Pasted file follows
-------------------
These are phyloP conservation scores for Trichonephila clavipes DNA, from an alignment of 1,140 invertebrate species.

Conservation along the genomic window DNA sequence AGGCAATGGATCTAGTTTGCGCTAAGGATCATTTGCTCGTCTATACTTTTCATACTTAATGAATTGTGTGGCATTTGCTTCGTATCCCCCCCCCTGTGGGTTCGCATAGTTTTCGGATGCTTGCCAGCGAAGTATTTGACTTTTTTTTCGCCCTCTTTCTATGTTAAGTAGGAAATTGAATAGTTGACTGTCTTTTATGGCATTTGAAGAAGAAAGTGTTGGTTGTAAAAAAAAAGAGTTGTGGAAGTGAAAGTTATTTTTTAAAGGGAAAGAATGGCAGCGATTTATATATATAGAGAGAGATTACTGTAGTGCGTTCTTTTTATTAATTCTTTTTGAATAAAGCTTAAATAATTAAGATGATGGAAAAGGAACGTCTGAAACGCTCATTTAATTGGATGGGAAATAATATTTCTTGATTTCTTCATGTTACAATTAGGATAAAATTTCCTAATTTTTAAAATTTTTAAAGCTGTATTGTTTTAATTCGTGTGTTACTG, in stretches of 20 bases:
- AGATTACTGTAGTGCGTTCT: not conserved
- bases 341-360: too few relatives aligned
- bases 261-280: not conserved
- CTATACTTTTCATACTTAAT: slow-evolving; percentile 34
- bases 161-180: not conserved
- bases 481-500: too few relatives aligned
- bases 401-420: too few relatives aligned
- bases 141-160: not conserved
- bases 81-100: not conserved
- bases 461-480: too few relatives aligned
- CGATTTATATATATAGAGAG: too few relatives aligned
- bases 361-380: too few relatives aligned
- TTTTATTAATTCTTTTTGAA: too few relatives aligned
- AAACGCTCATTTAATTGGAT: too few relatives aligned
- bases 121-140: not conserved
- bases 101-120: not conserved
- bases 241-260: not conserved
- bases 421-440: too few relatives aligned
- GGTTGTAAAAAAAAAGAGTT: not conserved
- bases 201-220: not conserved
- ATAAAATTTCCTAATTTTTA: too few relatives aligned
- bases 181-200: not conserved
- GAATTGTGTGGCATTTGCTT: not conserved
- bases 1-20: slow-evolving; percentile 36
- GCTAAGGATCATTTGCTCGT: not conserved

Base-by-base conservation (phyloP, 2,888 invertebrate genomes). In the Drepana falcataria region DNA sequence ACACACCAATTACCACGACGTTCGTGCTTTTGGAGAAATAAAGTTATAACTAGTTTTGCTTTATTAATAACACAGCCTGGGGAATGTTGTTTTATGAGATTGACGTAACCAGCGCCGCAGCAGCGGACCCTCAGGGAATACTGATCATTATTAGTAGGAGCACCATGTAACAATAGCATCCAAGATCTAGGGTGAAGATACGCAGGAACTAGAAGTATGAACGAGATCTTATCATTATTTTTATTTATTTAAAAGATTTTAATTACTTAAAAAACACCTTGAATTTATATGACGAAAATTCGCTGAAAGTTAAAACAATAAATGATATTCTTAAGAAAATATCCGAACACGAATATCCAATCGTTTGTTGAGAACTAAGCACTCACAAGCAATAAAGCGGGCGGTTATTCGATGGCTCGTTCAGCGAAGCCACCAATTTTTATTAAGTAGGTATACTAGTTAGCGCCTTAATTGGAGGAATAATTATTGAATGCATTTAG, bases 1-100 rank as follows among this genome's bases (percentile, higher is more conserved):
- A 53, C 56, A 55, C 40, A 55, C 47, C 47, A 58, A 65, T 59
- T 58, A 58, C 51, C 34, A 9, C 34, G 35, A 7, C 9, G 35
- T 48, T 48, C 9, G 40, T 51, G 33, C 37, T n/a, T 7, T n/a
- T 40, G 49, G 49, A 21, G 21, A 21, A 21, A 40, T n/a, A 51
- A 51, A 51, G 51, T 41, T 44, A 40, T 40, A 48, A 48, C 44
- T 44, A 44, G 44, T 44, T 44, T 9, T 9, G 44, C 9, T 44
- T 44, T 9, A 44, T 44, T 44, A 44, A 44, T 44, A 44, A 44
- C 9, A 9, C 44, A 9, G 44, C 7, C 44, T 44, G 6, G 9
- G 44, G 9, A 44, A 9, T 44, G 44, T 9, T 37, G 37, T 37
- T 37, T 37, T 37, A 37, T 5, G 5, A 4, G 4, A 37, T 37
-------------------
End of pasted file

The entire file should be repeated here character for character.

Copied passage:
These are phyloP conservation scores for Trichonephila clavipes DNA, from an alignment of 1,140 invertebrate species.

Conservation along the genomic window DNA sequence AGGCAATGGATCTAGTTTGCGCTAAGGATCATTTGCTCGTCTATACTTTTCATACTTAATGAATTGTGTGGCATTTGCTTCGTATCCCCCCCCCTGTGGGTTCGCATAGTTTTCGGATGCTTGCCAGCGAAGTATTTGACTTTTTTTTCGCCCTCTTTCTATGTTAAGTAGGAAATTGAATAGTTGACTGTCTTTTATGGCATTTGAAGAAGAAAGTGTTGGTTGTAAAAAAAAAGAGTTGTGGAAGTGAAAGTTATTTTTTAAAGGGAAAGAATGGCAGCGATTTATATATATAGAGAGAGATTACTGTAGTGCGTTCTTTTTATTAATTCTTTTTGAATAAAGCTTAAATAATTAAGATGATGGAAAAGGAACGTCTGAAACGCTCATTTAATTGGATGGGAAATAATATTTCTTGATTTCTTCATGTTACAATTAGGATAAAATTTCCTAATTTTTAAAATTTTTAAAGCTGTATTGTTTTAATTCGTGTGTTACTG, in stretches of 20 bases:
- AGATTACTGTAGTGCGTTCT: not conserved
- bases 341-360: too few relatives aligned
- bases 261-280: not conserved
- CTATACTTTTCATACTTAAT: slow-evolving; percentile 34
- bases 161-180: not conserved
- bases 481-500: too few relatives aligned
- bases 401-420: too few relatives aligned
- bases 141-160: not conserved
- bases 81-100: not conserved
- bases 461-480: too few relatives aligned
- CGATTTATATATATAGAGAG: too few relatives aligned
- bases 361-380: too few relatives aligned
- TTTTATTAATTCTTTTTGAA: too few relatives aligned
- AAACGCTCATTTAATTGGAT: too few relatives aligned
- bases 121-140: not conserved
- bases 101-120: not conserved
- bases 241-260: not conserved
- bases 421-440: too few relatives aligned
- GGTTGTAAAAAAAAAGAGTT: not conserved
- bases 201-220: not conserved
- ATAAAATTTCCTAATTTTTA: too few relatives aligned
- bases 181-200: not conserved
- GAATTGTGTGGCATTTGCTT: not conserved
- bases 1-20: slow-evolving; percentile 36
- GCTAAGGATCATTTGCTCGT: not conserved

Base-by-base conservation (phyloP, 2,888 invertebrate genomes). In the Drepana falcataria region DNA sequence ACACACCAATTACCACGACGTTCGTGCTTTTGGAGAAATAAAGTTATAACTAGTTTTGCTTTATTAATAACACAGCCTGGGGAATGTTGTTTTATGAGATTGACGTAACCAGCGCCGCAGCAGCGGACCCTCAGGGAATACTGATCATTATTAGTAGGAGCACCATGTAACAATAGCATCCAAGATCTAGGGTGAAGATACGCAGGAACTAGAAGTATGAACGAGATCTTATCATTATTTTTATTTATTTAAAAGATTTTAATTACTTAAAAAACACCTTGAATTTATATGACGAAAATTCGCTGAAAGTTAAAACAATAAATGATATTCTTAAGAAAATATCCGAACACGAATATCCAATCGTTTGTTGAGAACTAAGCACTCACAAGCAATAAAGCGGGCGGTTATTCGATGGCTCGTTCAGCGAAGCCACCAATTTTTATTAAGTAGGTATACTAGTTAGCGCCTTAATTGGAGGAATAATTATTGAATGCATTTAG, bases 1-100 rank as follows among this genome's bases (percentile, higher is more conserved):
- A 53, C 56, A 55, C 40, A 55, C 47, C 47, A 58, A 65, T 59
- T 58, A 58, C 51, C 34, A 9, C 34, G 35, A 7, C 9, G 35
- T 48, T 48, C 9, G 40, T 51, G 33, C 37, T n/a, T 7, T n/a
- T 40, G 49, G 49, A 21, G 21, A 21, A 21, A 40, T n/a, A 51
- A 51, A 51, G 51, T 41, T 44, A 40, T 40, A 48, A 48, C 44
- T 44, A 44, G 44, T 44, T 44, T 9, T 9, G 44, C 9, T 44
- T 44, T 9, A 44, T 44, T 44, A 44, A 44, T 44, A 44, A 44
- C 9, A 9, C 44, A 9, G 44, C 7, C 44, T 44, G 6, G 9
- G 44, G 9, A 44, A 9, T 44, G 44, T 9, T 37, G 37, T 37
- T 37, T 37, T 37, A 37, T 5, G 5, A 4, G 4, A 37, T 37